By Terrence McCoy
By Allie Conti
By Chuck Strouse
By Scott Fishman
By Terrence McCoy
By Ryan Yousefi
By Ciara LaVelle, Kat Bein, Carolina Del Busto, and Liz Tracy
By Pepe Billete
Lawless Miami: Way Too Much Fun!
There once was a time when, on election day, all saloons and taverns were closed until the polls were closed. Seems some citizens were known to sell their vote for a drink. And they weren't Cubans!
In addition, lots of deceased voters managed to get their absentee ballots into the box on time, despite their obvious handicap. This has been a recorded phenomenon all over our nation. Some dead folks just like to do their civic duty, that's all. So now comes Rosa Townsend with more news about vote fraud and the disappearance of political operative Ray Molina ("Ray Molina Is Alive and Well!" July 23).
Just another amusing reminder that some Cuban-American voters may sometimes overdo it a touch. After all, how many voting-age adults can we have living in a two-bedroom, one-bath dwelling, no matter how friendly they might be? Now that is getting inventive.
Problem is, Cubans didn't originate this sort of crime. Folks have voted where they didn't live (and didn't pay taxes where they did live) long before the first Cuban landed here.
As reported some time ago in the Miami Herald, at what was to be a debate between Joe Carollo and Xavier Suarez at a power lunch, a political hack took Carollo to task for being a traitor to all Cuban Americans for allowing Cesar Odio to take a fall for his part in a rather involved bribery scheme. You'd think the real crime wasn't what he did but getting caught.
Meanwhile other Cuban Americans, including Humberto Hernandez, are waving the Cuban flag and playing the discrimination card. What we're hearing is that if there weren't Cubans doing it, fraud and bribery really wouldn't be crimes.
Funniest thing of all, just to lend living proof to his point, our state Rep. Jorge Rodriguez-Chomat rose to the bait like a mullet to a bread ball and threatened Florida International University president Mitch Madique with funding problems if he didn't rein in his guy Moreno.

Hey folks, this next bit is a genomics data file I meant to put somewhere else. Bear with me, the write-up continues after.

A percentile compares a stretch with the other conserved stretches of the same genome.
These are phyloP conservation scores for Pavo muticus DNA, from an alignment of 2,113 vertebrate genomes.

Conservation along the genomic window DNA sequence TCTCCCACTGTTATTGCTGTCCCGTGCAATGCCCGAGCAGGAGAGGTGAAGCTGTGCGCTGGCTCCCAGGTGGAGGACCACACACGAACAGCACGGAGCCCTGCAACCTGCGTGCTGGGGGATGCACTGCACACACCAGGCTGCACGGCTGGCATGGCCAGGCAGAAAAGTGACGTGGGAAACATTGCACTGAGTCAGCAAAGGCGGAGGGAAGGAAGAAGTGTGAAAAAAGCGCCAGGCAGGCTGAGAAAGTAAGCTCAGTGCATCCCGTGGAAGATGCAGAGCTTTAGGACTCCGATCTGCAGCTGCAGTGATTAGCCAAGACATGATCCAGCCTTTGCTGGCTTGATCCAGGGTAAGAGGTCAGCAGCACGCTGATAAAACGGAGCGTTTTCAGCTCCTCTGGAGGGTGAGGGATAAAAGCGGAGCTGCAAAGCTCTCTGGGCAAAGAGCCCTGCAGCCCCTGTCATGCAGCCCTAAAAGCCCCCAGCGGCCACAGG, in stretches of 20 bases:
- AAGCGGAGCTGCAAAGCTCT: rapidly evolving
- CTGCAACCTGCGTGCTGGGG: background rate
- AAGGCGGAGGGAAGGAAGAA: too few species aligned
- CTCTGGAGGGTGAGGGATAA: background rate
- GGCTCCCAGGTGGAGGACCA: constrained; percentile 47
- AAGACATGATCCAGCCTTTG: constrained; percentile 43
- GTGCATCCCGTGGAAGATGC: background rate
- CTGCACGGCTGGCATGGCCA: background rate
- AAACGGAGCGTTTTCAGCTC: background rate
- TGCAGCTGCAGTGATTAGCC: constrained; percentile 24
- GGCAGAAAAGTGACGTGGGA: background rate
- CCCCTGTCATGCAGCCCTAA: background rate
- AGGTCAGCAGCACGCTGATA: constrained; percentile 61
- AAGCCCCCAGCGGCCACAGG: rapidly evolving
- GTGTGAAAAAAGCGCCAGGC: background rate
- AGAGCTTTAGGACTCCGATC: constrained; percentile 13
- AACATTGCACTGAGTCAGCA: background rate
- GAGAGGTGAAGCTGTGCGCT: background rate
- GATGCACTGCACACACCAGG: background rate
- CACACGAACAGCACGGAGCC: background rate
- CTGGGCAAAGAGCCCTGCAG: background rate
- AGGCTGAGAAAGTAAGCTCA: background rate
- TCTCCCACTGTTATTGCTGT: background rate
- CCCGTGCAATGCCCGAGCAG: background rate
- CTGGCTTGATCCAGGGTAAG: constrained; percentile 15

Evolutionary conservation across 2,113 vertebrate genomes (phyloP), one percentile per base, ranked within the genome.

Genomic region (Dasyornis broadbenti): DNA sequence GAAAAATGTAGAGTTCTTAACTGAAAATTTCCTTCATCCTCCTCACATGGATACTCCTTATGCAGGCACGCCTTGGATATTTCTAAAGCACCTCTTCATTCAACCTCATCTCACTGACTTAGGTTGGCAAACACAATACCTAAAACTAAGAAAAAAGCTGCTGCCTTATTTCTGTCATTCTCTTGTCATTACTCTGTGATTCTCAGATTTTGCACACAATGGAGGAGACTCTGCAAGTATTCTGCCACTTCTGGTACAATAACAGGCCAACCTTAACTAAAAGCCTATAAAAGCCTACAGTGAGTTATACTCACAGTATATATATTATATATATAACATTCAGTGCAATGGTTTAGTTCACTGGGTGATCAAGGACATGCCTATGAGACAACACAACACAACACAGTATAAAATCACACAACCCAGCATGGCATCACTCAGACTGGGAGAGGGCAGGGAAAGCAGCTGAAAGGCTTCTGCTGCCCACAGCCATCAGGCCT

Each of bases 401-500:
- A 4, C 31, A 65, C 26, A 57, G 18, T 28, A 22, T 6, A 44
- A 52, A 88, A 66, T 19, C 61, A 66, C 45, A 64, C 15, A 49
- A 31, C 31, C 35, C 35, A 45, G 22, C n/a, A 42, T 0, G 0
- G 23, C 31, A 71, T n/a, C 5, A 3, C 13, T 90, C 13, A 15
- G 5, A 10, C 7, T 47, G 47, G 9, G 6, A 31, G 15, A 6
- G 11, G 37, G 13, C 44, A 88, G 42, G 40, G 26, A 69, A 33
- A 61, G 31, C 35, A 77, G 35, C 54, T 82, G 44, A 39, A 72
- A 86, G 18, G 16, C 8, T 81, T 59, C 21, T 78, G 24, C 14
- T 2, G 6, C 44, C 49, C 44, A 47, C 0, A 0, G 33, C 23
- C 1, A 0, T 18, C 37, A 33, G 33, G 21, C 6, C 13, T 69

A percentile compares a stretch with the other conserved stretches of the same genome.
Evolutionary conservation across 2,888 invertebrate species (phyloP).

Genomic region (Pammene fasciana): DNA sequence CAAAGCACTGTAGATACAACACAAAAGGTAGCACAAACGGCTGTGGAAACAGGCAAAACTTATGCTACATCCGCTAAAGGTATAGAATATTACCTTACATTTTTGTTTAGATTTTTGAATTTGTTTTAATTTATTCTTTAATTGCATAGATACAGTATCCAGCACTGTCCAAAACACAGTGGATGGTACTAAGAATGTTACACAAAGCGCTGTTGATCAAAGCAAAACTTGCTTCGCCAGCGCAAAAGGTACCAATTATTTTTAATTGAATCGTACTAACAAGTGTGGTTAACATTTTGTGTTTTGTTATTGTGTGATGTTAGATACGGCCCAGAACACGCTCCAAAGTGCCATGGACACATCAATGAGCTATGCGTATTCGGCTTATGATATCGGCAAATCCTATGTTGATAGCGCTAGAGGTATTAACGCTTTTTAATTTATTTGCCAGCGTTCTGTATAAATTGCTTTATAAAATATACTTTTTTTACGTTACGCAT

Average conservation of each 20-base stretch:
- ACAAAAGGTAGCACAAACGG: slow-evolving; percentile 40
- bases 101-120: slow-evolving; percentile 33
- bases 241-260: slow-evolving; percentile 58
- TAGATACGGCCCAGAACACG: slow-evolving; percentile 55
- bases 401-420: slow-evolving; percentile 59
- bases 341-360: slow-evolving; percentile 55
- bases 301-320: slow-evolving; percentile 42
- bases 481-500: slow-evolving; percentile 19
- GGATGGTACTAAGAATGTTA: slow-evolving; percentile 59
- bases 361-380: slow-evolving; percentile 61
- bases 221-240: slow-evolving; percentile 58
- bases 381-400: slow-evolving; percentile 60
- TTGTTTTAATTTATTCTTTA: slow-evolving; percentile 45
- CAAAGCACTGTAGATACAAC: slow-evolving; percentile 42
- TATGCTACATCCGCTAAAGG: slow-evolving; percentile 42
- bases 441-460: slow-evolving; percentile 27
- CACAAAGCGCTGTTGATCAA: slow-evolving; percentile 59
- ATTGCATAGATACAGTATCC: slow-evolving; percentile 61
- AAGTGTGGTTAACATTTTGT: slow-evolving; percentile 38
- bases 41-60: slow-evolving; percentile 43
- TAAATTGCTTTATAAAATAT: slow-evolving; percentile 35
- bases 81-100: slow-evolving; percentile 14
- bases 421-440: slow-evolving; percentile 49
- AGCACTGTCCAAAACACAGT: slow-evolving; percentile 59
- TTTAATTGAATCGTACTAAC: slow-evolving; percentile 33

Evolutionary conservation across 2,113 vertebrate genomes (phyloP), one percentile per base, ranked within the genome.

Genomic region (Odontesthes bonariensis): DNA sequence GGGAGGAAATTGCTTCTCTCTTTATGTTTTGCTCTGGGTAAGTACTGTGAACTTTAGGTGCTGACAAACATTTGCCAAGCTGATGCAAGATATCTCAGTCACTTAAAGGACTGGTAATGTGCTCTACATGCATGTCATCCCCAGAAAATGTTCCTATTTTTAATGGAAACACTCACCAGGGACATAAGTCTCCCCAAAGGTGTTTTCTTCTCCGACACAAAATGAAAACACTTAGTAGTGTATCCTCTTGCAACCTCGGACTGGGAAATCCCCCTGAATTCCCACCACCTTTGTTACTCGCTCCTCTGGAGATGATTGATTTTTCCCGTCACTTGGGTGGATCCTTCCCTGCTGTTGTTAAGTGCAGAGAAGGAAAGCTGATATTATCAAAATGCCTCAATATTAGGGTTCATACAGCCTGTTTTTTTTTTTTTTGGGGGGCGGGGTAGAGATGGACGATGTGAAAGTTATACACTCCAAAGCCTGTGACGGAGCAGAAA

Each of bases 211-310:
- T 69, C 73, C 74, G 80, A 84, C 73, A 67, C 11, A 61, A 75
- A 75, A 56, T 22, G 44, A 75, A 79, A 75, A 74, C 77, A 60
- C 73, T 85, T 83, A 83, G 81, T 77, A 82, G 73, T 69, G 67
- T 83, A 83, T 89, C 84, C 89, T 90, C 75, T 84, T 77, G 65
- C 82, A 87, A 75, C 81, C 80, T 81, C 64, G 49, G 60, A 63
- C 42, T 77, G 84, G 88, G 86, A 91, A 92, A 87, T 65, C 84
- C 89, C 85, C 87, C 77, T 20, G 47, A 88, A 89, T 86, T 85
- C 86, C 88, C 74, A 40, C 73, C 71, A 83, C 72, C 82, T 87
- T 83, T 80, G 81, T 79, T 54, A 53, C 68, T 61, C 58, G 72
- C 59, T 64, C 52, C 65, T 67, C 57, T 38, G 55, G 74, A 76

After the Spanish American League Against Discrimination (S.A.L.A.D.) jumps Moreno, who is Cuban American, for bringing shame upon his own, Rodriguez-Chomat, right in front of God and everybody, lets his alligator mouth overload his hummingbird butt, much to the delight of all us spectators and to the chagrin of S.A.L.A.D.
Ain't this fun?
Mr. Senator, You'd Better Check with DeFede First
Congratulations to Jim DeFede for his outstanding exposes of State Sen. Daryl Jones (July 16, June 25, March 19, and February 26). His articles undoubtedly contributed to the U.S. Senate's rejection of Jones's nomination by President Clinton to be the new Secretary of the Air Force.
Jones would have ruined what is left of the morale in the air force. His rejection is a wonderful message to the Clinton administration to start nominating quality people and not problem children like Daryl Jones.
Sum of a Ditch
This letter is in response to Jacob Bernstein's article "Life's a Ditch" (July 16). People in that part of the eastern Everglades known as the 81/2 Square Mile Area are sick and tired of the way our tax money is mismanaged by Miami-Dade County officials. The quoted price for the job of filling in the ditches that make up our drainage system was $69,000. This seemed a bit steep to me, so I priced the job myself.
The ditches are three and a half feet wide and were filled with about three feet of dirt. Before the work was halted by the U.S. Army Corps of Engineers, a total of 3578 feet of ditch had been filled -- about half of what was originally contracted.
The math: 3578 feet x 3.5 feet wide x 3 feet deep = 1391.44 cubic yards, or 1878.44 tons of fill.
Clean lime-rock fill sells for two to three dollars per ton at the closest rock pits.
The math: 1878.44 tons of fill x $3 = $5635.32.
There was a small bulldozer on-site for five days. A bulldozer and driver cost $360 per day.
The math: 5 days x $360 = $1800.
Trucking the fill to the site is $50 per load, and there were 92 dump-truck loads.
The math: 92 loads x $50 = $4600.
Cost of fill $5635.32 + cost of equipment $1800 + cost of trucking $4600 = total cost of completed work (50 percent of entire job) $12,035.32.
H&R Paving, the company with whom the county contracted for the work, has tried to pass off demolition debris as clean fill, at taxpayers' expense. (The material they dumped would have cost them $56 per ton to dispose of at a landfill.) It was full of construction rubble, PVC pipe, old carpeting, and other miscellaneous debris. H&R Paving is now hauling off the dirt -- and leaving garbage along our roadsides. I wonder if they're selling it as clean fill to some other unsuspecting victim.